In the spirit of auto-critique, this special issue also invites challenges to our appropriation of the feral as potentially reflecting white privilege. Does our very willingness to celebrate the feral and to propose ferality reflect racial privilege? Although women, including white women, have been viewed as less than fully human and have been associated with animals, the history of animalizing people of colour of both sexes has arguably been even more brutal. Might it be that we are willing to invite identifications with the feral and cultivations of a feral feminism—despite their strong connotations of animality—because we are not among those people who have been denigrated as beastly, savage, primitive, and uncivilized with the most oppressive effects?

Turning to environmental theory, feminist philosophers such as Claire Colebrook and Joanna Zylinska have begun to grapple with what feminist theory and ethics, respectively, should look like in the Anthropocene. Essayists such as George Monbiot encourage rewilding as a way to reconnect with nature and, in turn, our sense of wonder and enchantment with Earth. As we come to terms with the apparent inevitability of ecological catastrophe and mass human die-outs, is it helpful to theorize the feral as an antecedent to learning to live ferally?

While feminist theorists debate the relative advantages of intersectionalism versus interlocking oppressions as models for understanding how different forms of oppression and the subjectivities they produce coalesce and interact, this issue proposes promiscuous matings of theory as a mark of the feral. Far from domesticated pure-breds whose reproduction is constrained by pre-given agendas, ferals interact with each other as they choose and at the moment, producing mongrels. In developing a feral theory, we thus also call for a mongrelization of thought.

We welcome submissions that take up any of the above ideas or explore ferality and feral animals in other ways. Topics and questions may include, but are not limited to:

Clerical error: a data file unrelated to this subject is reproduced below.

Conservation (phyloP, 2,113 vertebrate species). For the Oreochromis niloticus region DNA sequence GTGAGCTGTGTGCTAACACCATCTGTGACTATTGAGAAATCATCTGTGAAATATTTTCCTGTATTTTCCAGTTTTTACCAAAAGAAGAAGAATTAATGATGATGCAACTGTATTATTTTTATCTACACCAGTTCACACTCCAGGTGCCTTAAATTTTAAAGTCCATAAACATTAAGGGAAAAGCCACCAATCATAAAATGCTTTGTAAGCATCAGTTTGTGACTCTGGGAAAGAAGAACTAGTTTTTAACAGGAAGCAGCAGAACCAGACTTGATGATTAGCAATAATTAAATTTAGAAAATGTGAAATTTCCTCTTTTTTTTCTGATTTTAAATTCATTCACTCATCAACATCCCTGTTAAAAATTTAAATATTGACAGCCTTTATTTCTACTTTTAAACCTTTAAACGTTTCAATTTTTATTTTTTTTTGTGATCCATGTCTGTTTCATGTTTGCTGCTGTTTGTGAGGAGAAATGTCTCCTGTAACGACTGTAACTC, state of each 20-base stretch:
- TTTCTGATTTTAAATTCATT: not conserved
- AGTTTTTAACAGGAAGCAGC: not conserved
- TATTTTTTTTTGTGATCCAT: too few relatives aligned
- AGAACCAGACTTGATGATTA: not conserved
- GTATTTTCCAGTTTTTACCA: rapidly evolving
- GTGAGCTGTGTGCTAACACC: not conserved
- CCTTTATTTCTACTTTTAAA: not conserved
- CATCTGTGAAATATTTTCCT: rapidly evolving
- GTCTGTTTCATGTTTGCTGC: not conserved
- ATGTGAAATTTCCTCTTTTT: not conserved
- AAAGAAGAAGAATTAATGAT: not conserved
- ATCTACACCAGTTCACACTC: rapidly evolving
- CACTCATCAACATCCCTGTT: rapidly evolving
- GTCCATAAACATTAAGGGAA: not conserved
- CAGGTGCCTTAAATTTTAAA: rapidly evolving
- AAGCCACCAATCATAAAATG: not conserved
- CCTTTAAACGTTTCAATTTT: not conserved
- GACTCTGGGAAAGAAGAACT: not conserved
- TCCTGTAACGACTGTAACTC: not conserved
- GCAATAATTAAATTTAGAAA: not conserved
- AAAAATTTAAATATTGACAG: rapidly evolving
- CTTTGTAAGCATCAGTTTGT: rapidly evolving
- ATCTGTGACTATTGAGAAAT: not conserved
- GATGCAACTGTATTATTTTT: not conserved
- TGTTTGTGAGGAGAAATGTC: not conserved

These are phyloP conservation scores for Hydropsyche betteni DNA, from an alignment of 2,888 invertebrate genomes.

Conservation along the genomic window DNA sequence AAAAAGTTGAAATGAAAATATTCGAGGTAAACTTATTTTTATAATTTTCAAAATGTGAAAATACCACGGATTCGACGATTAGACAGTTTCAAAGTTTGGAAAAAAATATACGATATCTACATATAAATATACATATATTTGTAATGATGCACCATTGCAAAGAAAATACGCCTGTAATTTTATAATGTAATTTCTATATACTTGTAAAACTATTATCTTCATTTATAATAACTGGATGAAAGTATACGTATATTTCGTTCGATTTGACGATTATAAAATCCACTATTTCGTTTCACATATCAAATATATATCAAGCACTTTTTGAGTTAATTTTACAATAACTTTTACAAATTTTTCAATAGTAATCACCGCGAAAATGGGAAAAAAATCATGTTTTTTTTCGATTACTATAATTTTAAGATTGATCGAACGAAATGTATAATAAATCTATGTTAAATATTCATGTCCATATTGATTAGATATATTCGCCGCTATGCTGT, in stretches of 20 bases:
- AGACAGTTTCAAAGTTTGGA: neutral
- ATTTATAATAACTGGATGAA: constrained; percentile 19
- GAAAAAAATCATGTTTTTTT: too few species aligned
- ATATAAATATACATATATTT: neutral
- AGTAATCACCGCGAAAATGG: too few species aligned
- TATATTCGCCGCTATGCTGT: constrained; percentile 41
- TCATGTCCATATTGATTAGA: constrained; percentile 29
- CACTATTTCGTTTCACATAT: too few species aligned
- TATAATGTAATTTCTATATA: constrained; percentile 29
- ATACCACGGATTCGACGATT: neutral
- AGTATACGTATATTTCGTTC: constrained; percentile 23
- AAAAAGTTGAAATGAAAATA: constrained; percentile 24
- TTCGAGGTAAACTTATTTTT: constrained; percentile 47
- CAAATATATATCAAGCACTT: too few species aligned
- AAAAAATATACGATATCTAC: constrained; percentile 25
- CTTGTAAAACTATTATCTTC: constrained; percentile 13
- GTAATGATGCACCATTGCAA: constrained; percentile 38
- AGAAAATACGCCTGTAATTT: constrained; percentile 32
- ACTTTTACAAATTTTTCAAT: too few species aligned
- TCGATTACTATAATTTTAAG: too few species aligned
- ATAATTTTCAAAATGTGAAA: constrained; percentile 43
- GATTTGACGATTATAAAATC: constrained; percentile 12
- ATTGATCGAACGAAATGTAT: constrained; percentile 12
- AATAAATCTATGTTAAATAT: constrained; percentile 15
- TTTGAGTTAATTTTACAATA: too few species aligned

• crip, queer, and anti-colonial appropriations of the feral;
  • critical animal studies reflections on feral animals;
  • critical race reflections on ferality, mongrel animals and mongrelized theory;
  • feminist, critical animal studies, queer, crip and critical race critiques of sex, gender, normalization and colonization as domestication;
  • reflections on the potential of queer theory going feral versus going wild;
  • Anthropocene feminist perspectives on the feral future of humans.

CFP ISSUE 5 – Untimely Bodies: Futurity, Resistance, and Non-Normative Embodiment // CLOSED. Thanks to all who submitted.

Recent literature in feminist, queer, fat, and critical disability theory has drawn attention to the hegemonic nature of dominant time orders and how they have made certain lives unlivable (Edelman 2004; Halberstam 2005; Love 2009; Freeman 2010; Muñoz 2009). Much of this scholarship has critically argued that the future and futurity have troubling normative force in the present. Alison Kafer (2014) for example, highlights disabled bodies as the “sign of the future of no future” (34). Although dominant time orders structure our social, economic, and political lives in ways that flatten the complexity and richness of lived experiences, these time orders can be resisted and reconstituted. Lee Edelman calls for a refusal of the future, a refusal “of the coercive belief in the paramount value of futurity” (6), while Kafer asks us to imagine “disability and disability futures otherwise” (34). Temporality, then, is a site for considering the ways in which bodies resist normativity. Focusing on how we create, inhabit, and resist dominant time orders, we ask how desiring, bringing forth, and struggling towards particular futures (even when those futures themselves resist futurity) can enact resistances.

This special issue of Feral Feminisms calls for submissions that explore the intersection of embodiment, temporality, and resistance. Time is necessarily embodied and is our opening into meaning, language, community, and resistance politics. How then are bodies that move, desire, communicate, fuck, laugh, stim, stutter, jiggle, give birth, and leak possible openings for more hospitable, generative, and anti-oppressive futures? Resisting dominant norms need not entail an outright refusal of the future, but rather, the refusal of a particular future. How can non-normative embodiments as sites of resistance reimagine and reinhabit rather than simply reject dominant temporal narratives?

Topics and questions may include, but are not limited to:

  • The temporality of resistance
  • Phenomenology of non-normative embodiments in relation to dominant temporalities
  • The racialization of time
  • The production of temporal narratives though cultural representations
  • How can time be reinscribed and/or reconstituted in and through embodiment?
  • Mothering out of, against, or through time.
  • How can normative futures be reimagined?
  • Economic speed and futurity
  • Post-workerism and anti-work politics
  • Death, dying, and illness
  • Eugenics and embodiment
  • Monuments, memorials, memory, and history
  • Trans* temporalities
  • “Risky lifestyles” and death
  • Healthism, anti-aging, and youth

CFP ISSUE 4 – Complicities, Connections, and Struggles: Critical Transnational Feminist Analysis of Settler Colonialism // CLOSED. Thanks to all who submitted.